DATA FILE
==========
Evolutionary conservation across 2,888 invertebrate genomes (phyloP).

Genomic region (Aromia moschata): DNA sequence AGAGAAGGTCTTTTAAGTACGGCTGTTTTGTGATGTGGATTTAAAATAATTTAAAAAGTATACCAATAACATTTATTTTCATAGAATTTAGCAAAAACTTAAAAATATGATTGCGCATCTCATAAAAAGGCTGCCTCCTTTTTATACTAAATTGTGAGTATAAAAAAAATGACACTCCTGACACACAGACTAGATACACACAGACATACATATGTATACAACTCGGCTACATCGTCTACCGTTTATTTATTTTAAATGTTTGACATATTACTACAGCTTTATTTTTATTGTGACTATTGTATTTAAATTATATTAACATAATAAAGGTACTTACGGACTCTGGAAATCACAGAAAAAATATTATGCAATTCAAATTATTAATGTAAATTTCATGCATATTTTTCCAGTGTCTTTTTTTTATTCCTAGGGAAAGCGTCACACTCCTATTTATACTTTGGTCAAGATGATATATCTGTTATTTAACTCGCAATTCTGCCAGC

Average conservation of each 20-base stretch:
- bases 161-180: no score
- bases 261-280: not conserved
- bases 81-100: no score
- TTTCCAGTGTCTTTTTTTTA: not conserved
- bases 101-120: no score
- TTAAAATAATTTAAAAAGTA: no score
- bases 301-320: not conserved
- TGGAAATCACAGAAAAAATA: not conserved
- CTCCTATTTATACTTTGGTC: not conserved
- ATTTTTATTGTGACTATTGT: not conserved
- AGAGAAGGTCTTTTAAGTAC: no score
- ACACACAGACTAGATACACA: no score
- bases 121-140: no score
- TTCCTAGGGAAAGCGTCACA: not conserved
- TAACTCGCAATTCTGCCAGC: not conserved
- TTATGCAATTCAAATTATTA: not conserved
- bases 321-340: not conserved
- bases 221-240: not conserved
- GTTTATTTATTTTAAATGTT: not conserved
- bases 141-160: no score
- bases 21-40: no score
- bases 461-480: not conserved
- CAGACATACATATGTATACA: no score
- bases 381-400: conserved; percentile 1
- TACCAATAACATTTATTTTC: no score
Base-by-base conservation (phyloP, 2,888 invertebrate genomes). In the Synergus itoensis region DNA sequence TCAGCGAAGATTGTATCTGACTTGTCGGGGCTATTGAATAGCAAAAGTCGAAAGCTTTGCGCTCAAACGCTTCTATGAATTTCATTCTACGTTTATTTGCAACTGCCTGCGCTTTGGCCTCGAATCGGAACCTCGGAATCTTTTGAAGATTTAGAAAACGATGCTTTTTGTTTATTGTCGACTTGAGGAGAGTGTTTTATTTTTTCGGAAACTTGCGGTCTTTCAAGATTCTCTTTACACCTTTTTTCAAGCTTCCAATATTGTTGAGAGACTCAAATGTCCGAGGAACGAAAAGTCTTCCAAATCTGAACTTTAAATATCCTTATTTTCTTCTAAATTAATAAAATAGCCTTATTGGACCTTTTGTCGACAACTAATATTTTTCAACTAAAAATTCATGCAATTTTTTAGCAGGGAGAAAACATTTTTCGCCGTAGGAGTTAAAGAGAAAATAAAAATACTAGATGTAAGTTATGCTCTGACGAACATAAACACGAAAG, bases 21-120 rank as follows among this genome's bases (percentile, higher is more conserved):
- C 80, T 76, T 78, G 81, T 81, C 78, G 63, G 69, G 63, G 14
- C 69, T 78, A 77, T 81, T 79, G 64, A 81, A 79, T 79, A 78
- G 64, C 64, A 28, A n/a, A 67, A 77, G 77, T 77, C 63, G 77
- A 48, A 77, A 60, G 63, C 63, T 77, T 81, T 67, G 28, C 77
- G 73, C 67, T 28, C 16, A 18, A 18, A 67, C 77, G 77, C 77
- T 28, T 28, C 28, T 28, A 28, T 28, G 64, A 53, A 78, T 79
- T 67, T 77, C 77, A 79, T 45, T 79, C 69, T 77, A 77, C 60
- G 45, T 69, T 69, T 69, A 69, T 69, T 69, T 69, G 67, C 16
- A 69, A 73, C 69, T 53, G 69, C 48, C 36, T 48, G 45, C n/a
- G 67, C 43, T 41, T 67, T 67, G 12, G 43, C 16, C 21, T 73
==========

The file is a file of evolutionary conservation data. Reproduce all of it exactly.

Evolutionary conservation across 2,888 invertebrate genomes (phyloP).

Genomic region (Aromia moschata): DNA sequence AGAGAAGGTCTTTTAAGTACGGCTGTTTTGTGATGTGGATTTAAAATAATTTAAAAAGTATACCAATAACATTTATTTTCATAGAATTTAGCAAAAACTTAAAAATATGATTGCGCATCTCATAAAAAGGCTGCCTCCTTTTTATACTAAATTGTGAGTATAAAAAAAATGACACTCCTGACACACAGACTAGATACACACAGACATACATATGTATACAACTCGGCTACATCGTCTACCGTTTATTTATTTTAAATGTTTGACATATTACTACAGCTTTATTTTTATTGTGACTATTGTATTTAAATTATATTAACATAATAAAGGTACTTACGGACTCTGGAAATCACAGAAAAAATATTATGCAATTCAAATTATTAATGTAAATTTCATGCATATTTTTCCAGTGTCTTTTTTTTATTCCTAGGGAAAGCGTCACACTCCTATTTATACTTTGGTCAAGATGATATATCTGTTATTTAACTCGCAATTCTGCCAGC

Average conservation of each 20-base stretch:
- bases 161-180: no score
- bases 261-280: not conserved
- bases 81-100: no score
- TTTCCAGTGTCTTTTTTTTA: not conserved
- bases 101-120: no score
- TTAAAATAATTTAAAAAGTA: no score
- bases 301-320: not conserved
- TGGAAATCACAGAAAAAATA: not conserved
- CTCCTATTTATACTTTGGTC: not conserved
- ATTTTTATTGTGACTATTGT: not conserved
- AGAGAAGGTCTTTTAAGTAC: no score
- ACACACAGACTAGATACACA: no score
- bases 121-140: no score
- TTCCTAGGGAAAGCGTCACA: not conserved
- TAACTCGCAATTCTGCCAGC: not conserved
- TTATGCAATTCAAATTATTA: not conserved
- bases 321-340: not conserved
- bases 221-240: not conserved
- GTTTATTTATTTTAAATGTT: not conserved
- bases 141-160: no score
- bases 21-40: no score
- bases 461-480: not conserved
- CAGACATACATATGTATACA: no score
- bases 381-400: conserved; percentile 1
- TACCAATAACATTTATTTTC: no score
Base-by-base conservation (phyloP, 2,888 invertebrate genomes). In the Synergus itoensis region DNA sequence TCAGCGAAGATTGTATCTGACTTGTCGGGGCTATTGAATAGCAAAAGTCGAAAGCTTTGCGCTCAAACGCTTCTATGAATTTCATTCTACGTTTATTTGCAACTGCCTGCGCTTTGGCCTCGAATCGGAACCTCGGAATCTTTTGAAGATTTAGAAAACGATGCTTTTTGTTTATTGTCGACTTGAGGAGAGTGTTTTATTTTTTCGGAAACTTGCGGTCTTTCAAGATTCTCTTTACACCTTTTTTCAAGCTTCCAATATTGTTGAGAGACTCAAATGTCCGAGGAACGAAAAGTCTTCCAAATCTGAACTTTAAATATCCTTATTTTCTTCTAAATTAATAAAATAGCCTTATTGGACCTTTTGTCGACAACTAATATTTTTCAACTAAAAATTCATGCAATTTTTTAGCAGGGAGAAAACATTTTTCGCCGTAGGAGTTAAAGAGAAAATAAAAATACTAGATGTAAGTTATGCTCTGACGAACATAAACACGAAAG, bases 21-120 rank as follows among this genome's bases (percentile, higher is more conserved):
- C 80, T 76, T 78, G 81, T 81, C 78, G 63, G 69, G 63, G 14
- C 69, T 78, A 77, T 81, T 79, G 64, A 81, A 79, T 79, A 78
- G 64, C 64, A 28, A n/a, A 67, A 77, G 77, T 77, C 63, G 77
- A 48, A 77, A 60, G 63, C 63, T 77, T 81, T 67, G 28, C 77
- G 73, C 67, T 28, C 16, A 18, A 18, A 67, C 77, G 77, C 77
- T 28, T 28, C 28, T 28, A 28, T 28, G 64, A 53, A 78, T 79
- T 67, T 77, C 77, A 79, T 45, T 79, C 69, T 77, A 77, C 60
- G 45, T 69, T 69, T 69, A 69, T 69, T 69, T 69, G 67, C 16
- A 69, A 73, C 69, T 53, G 69, C 48, C 36, T 48, G 45, C n/a
- G 67, C 43, T 41, T 67, T 67, G 12, G 43, C 16, C 21, T 73